If you want to be dismissive of someone you can also use the phrase.
Here is a very rigorous definition for a related concept: expressiveness, by
On the Expressive Power of Programming Languages [Postscript was the only free form I could find.]
Also see this entry on the Java language and closures.
Effectively, something is syntactic sugar if it can be changed to a form without the syntax by only making local changes. If, for example, without the syntactic form, you would need to change several different code locations, or move fragments to other locations, then it is not sugar.
That said, syntactic sugar is fine when used appropriately. I think any Scheme programmer would rather there be a
let special form than to have to create a new anonymous function and then apply it, which would do the same thing. The purpose is to make code clearer.
I think the term syntactic sugar indicates an alternate syntax to express the same underlying semantics.
Take for example a programming language A that has an operation
sum that can add up a list of integers of arbitrary length. In this language we can write the expressions
sum  sum [3, 4, 5, 1] sum [2, 7]
whose results are 0, 13, and 9, respectively.
Now, suppose that we realize that 90% of the times we use
sum with two arguments, and therefore we introduce, for convenience, the new notation
2 + 7
which is just syntactic sugar for
sum [2, 7].
Now take a second language B that has no addition operation whatsoever. We may have operators like
=, allowing us to compare numbers, but no way to add numbers. In release 2 of language B, we introduce a new addition operation with syntax
2 + 7
which adds numbers as usual.
In the context of language A, the
+ notation is syntactic sugar (it is an alternate, simplified and ad-hoc notation that can be used instead of the
sum [...] notation). Similarly, as has been pointed out in Hoa Long Tam's answer, in C the notation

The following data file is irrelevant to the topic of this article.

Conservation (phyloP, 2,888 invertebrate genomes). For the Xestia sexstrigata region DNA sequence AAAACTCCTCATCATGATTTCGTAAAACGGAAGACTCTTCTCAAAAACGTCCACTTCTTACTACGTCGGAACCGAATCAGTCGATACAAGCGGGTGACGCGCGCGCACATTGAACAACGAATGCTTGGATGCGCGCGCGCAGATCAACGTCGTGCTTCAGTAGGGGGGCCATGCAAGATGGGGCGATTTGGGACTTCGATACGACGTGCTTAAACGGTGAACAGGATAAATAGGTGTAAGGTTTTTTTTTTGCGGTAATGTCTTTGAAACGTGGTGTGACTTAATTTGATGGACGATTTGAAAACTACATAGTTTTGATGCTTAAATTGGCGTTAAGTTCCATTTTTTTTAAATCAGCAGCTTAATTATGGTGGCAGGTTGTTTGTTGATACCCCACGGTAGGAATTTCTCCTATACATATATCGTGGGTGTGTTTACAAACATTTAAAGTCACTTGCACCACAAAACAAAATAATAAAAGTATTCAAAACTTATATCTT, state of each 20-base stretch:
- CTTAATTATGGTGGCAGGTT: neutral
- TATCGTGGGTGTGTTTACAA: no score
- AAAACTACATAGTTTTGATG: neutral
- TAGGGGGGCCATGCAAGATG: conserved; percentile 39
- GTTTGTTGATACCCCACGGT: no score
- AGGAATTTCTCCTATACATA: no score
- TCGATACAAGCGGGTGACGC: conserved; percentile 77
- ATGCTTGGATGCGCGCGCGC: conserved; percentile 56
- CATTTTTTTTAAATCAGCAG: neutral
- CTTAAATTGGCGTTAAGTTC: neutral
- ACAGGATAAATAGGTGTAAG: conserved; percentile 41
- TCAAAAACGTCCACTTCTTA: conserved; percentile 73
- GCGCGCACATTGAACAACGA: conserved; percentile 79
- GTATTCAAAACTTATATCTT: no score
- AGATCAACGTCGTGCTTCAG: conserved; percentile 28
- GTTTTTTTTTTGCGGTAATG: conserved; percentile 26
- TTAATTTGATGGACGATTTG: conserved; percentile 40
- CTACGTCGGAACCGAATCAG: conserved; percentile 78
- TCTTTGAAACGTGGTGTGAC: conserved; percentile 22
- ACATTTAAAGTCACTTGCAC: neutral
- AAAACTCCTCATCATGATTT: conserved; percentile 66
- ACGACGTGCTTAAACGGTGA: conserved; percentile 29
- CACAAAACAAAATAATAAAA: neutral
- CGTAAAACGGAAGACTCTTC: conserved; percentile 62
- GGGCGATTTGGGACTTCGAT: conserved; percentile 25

p->field is syntactic sugar for
In the context of language B, the
+ notation is not syntactic sugar (it is the only valid syntax used for the sum operation). Similarly, if C could only access struct members through pointers and if did not have the notation
(*p).field, then the notation
p->field would not be syntactic sugar.
In my opinion, there are some misunderstandings about syntactic sugar that can be traced back to a confusion regarding programming language semantics. The reasoning goes like this:
- The semantics of a program is what a program computes.
- The expressive power of a programming language is represented by the computations that can be described in that language.
- Two programming languages that can describe all computable functions (as defined using Turing machines) have the same expressive power...
- ... and therefore only differ in syntax.
- Corollary: any extension of a Turing-complete language is only syntax (syntactic sugar) because you do not change the expressive power of the language.
The above line of reasoning leads to generic assertions like "syntactic sugar cannot be defined properly", it is a "matter of taste", or "every programming language feature is, after all, just syntactic sugar".
I think the main problem in the above argument is that semantics is not only about what can be computed by a program, but also about how it is computed, i.e. what primitive constructs are used and how they are combined.